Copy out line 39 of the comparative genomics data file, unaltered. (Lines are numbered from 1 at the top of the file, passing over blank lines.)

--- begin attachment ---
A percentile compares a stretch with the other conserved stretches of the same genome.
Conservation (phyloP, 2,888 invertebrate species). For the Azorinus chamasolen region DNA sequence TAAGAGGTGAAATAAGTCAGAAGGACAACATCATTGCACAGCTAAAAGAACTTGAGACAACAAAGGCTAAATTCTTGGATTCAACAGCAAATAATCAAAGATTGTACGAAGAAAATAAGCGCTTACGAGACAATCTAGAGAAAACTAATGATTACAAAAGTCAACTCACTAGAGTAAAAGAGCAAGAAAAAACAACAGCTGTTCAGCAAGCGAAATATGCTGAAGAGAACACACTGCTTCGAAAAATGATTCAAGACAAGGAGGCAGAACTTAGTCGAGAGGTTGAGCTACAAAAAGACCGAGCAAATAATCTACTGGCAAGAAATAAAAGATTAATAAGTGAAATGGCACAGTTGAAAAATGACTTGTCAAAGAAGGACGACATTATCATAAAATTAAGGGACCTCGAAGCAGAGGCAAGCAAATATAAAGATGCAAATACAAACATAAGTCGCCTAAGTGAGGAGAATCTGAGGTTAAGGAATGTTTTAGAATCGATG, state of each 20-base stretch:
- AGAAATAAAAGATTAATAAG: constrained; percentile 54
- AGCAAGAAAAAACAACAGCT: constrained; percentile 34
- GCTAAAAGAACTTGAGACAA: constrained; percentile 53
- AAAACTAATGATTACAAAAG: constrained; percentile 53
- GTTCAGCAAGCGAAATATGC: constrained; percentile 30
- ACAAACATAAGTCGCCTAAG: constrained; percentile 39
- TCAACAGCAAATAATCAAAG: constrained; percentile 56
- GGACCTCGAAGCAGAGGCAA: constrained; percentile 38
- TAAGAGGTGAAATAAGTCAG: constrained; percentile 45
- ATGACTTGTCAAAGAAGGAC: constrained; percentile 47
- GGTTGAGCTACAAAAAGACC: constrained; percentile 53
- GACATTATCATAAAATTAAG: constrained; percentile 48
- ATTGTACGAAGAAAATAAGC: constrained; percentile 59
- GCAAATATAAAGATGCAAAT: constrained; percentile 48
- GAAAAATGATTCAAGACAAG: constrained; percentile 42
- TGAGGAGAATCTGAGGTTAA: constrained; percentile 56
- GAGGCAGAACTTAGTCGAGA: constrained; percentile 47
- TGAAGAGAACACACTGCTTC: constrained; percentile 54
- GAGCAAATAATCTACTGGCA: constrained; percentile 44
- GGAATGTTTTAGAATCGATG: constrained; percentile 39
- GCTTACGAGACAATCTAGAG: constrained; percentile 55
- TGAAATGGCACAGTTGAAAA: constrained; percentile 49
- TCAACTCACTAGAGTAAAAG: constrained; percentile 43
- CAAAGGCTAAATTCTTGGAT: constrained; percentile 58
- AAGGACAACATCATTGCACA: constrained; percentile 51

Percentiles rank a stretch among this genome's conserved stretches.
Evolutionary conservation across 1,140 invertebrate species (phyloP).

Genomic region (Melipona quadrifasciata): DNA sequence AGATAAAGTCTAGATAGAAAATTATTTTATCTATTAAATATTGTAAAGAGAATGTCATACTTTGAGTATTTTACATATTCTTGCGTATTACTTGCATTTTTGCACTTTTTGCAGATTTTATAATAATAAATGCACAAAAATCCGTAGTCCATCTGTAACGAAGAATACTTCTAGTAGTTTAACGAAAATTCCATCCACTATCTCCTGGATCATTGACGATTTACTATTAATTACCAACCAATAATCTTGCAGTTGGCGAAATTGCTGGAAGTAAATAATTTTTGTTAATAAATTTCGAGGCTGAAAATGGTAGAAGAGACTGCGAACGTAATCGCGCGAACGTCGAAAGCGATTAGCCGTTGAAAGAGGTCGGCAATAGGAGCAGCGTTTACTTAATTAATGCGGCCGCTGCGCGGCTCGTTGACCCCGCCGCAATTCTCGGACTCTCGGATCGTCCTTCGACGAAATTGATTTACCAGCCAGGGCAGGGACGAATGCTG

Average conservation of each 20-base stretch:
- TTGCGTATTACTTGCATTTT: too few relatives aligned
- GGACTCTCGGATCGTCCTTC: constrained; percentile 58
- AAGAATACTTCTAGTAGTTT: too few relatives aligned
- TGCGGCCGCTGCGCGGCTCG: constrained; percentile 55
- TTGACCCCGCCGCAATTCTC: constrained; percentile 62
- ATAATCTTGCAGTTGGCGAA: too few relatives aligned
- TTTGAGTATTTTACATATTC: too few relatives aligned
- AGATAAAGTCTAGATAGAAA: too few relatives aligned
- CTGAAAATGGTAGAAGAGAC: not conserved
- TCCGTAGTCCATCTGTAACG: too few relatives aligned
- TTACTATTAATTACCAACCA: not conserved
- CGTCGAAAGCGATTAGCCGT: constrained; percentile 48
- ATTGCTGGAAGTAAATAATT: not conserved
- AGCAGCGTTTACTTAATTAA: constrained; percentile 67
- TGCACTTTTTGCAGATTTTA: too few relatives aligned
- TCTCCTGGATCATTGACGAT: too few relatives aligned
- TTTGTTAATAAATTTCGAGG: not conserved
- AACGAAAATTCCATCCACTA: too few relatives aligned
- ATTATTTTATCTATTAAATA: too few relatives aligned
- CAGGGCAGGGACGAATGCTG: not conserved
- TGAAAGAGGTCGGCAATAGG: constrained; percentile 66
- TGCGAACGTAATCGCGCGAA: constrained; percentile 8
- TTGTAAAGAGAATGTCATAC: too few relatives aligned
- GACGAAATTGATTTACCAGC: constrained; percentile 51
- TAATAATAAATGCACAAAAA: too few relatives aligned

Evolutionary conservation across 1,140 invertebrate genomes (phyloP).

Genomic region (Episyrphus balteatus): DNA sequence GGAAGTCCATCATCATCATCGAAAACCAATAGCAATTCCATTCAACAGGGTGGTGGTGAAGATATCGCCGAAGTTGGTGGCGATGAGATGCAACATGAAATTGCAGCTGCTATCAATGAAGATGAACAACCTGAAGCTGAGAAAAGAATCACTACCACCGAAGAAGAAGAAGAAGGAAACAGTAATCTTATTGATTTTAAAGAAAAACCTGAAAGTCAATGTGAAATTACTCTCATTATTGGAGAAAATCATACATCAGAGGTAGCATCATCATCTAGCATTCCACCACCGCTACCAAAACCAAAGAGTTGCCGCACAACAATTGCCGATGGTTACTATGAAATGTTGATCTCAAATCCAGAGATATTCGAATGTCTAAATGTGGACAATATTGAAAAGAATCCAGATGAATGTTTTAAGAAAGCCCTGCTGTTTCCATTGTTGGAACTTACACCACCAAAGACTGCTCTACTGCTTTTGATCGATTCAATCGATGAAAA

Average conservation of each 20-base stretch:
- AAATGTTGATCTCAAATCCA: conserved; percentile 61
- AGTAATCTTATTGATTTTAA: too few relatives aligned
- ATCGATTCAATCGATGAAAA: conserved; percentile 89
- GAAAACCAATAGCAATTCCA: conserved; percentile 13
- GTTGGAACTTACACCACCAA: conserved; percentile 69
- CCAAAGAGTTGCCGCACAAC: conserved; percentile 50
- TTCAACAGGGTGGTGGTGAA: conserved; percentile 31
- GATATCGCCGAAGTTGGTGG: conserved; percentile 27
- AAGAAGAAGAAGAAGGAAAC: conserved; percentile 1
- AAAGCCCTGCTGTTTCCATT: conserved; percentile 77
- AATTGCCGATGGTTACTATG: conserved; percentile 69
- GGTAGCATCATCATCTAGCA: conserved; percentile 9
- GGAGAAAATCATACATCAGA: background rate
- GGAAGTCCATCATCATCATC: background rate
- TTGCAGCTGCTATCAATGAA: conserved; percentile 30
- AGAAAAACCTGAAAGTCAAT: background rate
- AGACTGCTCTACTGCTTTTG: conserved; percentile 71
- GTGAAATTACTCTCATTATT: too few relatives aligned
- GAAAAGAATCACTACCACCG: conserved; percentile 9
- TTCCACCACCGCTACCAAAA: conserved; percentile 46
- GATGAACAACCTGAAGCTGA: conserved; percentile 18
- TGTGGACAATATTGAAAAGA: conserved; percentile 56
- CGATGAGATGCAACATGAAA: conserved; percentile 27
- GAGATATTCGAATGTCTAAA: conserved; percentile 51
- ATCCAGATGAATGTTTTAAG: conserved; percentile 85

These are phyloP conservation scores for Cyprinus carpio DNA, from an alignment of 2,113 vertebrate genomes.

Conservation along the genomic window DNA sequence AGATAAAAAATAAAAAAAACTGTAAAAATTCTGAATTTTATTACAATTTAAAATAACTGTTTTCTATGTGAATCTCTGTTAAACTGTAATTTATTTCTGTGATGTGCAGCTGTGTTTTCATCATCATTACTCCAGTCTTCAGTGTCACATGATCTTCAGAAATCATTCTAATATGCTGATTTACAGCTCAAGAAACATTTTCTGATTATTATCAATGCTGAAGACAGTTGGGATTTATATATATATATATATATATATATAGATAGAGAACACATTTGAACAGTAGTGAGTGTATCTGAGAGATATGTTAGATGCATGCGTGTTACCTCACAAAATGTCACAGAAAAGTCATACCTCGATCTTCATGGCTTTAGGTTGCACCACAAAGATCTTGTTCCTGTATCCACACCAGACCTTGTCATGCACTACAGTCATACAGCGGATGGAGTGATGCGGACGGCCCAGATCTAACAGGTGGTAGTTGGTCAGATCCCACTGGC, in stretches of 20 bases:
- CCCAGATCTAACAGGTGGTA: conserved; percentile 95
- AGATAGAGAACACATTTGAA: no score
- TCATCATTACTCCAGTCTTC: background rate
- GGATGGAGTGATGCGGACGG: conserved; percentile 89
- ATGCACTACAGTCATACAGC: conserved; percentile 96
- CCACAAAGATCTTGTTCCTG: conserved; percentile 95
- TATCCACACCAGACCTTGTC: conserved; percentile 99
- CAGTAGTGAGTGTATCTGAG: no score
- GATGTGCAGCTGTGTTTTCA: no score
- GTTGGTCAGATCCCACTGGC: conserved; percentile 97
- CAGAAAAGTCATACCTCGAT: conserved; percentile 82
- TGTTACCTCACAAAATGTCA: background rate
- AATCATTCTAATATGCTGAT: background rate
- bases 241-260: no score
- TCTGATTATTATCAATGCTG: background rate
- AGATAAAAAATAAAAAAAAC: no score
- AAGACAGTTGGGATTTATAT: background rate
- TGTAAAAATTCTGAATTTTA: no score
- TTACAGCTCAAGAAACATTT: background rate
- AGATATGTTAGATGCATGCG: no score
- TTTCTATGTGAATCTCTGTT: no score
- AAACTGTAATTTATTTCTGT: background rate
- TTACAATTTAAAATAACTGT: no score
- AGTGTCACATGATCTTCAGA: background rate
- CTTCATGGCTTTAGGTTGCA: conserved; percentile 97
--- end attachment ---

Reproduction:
- AGATAAAGTCTAGATAGAAA: too few relatives aligned